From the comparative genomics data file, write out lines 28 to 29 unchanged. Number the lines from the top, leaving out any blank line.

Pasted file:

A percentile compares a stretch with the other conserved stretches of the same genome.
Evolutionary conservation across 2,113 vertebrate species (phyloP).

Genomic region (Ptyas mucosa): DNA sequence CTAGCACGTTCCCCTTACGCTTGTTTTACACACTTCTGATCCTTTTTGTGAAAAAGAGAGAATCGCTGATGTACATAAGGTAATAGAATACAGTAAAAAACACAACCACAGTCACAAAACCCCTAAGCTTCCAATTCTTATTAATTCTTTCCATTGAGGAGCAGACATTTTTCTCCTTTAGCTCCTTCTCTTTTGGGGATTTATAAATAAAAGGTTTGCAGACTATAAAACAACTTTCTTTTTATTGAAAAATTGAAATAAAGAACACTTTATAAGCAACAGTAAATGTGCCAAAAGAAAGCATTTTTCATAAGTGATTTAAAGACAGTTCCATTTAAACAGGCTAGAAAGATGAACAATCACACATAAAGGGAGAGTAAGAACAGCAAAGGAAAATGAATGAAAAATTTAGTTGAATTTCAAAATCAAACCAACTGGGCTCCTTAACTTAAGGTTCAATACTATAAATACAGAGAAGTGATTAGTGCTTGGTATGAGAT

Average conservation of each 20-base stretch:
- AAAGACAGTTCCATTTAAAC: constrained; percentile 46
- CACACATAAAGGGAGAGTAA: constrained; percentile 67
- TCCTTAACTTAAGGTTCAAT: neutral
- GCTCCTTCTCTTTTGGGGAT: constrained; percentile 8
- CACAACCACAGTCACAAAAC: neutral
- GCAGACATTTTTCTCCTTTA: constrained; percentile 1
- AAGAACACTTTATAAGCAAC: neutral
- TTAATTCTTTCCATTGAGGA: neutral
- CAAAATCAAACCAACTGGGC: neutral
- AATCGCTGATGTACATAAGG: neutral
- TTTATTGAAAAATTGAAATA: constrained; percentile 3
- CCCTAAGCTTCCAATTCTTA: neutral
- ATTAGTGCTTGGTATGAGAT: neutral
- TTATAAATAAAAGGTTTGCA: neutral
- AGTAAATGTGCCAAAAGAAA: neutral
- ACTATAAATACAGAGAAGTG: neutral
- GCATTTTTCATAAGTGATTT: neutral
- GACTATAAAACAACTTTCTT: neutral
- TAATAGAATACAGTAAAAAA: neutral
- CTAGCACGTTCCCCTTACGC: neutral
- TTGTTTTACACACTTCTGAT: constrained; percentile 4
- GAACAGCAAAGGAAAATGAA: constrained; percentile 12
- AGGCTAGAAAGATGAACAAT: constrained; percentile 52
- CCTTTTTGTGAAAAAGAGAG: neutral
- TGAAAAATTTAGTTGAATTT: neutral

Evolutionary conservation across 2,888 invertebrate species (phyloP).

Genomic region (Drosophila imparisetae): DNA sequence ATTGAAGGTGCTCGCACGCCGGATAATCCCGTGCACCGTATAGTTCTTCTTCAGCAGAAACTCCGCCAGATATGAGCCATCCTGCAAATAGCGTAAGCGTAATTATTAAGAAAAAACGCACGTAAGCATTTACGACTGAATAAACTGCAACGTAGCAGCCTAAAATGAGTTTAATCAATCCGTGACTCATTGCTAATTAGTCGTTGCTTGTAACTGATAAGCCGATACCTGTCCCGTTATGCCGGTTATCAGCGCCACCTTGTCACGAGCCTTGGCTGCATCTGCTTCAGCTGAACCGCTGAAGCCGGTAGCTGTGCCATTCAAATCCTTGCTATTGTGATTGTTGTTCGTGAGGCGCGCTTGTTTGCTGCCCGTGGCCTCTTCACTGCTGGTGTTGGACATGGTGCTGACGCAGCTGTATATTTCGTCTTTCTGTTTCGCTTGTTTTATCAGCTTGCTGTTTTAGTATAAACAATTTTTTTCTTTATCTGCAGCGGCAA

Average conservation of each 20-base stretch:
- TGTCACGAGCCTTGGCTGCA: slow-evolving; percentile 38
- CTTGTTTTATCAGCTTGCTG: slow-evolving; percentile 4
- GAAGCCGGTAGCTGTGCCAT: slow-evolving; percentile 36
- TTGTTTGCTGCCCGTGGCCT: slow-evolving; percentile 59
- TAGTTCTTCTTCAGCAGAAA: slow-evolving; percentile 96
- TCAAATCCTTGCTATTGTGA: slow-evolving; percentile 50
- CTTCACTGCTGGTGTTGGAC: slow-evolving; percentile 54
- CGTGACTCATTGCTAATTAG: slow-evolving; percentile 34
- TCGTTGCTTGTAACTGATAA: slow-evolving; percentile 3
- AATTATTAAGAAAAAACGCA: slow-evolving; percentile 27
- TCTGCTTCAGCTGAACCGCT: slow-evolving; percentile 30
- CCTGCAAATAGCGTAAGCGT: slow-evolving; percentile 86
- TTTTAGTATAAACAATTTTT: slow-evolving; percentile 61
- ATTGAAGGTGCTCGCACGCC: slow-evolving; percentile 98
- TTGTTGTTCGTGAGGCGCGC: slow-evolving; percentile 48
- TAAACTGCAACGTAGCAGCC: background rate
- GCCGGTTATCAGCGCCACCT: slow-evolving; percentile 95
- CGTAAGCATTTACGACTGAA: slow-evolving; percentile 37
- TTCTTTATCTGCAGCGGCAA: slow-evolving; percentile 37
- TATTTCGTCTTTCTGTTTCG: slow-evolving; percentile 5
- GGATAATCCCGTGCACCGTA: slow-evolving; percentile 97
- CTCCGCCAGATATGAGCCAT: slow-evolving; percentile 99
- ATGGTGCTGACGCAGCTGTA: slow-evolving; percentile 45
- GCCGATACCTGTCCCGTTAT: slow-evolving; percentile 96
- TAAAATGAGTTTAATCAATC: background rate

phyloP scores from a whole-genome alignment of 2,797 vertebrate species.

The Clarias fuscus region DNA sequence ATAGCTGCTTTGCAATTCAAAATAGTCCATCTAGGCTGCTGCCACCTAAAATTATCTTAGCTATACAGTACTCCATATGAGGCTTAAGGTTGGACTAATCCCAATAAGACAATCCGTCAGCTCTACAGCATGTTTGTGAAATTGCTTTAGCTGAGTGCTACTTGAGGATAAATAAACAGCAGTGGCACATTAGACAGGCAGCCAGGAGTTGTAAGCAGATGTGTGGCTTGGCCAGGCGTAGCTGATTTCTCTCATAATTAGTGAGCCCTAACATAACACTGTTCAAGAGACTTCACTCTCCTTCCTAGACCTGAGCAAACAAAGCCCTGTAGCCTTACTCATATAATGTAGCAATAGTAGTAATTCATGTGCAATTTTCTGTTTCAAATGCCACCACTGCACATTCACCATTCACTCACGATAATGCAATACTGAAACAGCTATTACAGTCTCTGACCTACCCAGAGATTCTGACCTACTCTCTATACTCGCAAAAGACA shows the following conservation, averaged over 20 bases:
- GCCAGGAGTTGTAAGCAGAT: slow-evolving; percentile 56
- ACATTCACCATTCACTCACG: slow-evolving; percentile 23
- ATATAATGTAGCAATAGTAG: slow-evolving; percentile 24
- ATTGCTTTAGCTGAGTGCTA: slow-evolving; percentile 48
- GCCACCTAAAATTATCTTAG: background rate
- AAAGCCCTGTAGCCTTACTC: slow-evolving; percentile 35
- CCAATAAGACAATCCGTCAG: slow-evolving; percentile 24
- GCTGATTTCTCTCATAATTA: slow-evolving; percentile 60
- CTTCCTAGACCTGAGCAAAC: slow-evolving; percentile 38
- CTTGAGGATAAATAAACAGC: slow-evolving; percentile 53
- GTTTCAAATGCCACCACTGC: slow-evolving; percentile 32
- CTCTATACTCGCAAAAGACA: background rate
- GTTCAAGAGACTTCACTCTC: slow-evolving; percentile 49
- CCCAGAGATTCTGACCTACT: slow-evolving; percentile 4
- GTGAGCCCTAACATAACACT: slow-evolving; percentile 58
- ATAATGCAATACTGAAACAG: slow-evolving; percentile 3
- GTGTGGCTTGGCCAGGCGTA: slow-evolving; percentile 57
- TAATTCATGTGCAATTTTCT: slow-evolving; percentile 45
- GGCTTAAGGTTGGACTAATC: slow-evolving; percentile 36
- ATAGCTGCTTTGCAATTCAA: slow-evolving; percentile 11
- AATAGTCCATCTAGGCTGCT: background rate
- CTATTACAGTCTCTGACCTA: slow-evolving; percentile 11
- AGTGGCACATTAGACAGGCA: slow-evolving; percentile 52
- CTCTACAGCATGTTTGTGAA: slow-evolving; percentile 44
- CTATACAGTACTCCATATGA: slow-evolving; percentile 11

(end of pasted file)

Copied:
- CCTTTTTGTGAAAAAGAGAG: neutral
- TGAAAAATTTAGTTGAATTT: neutral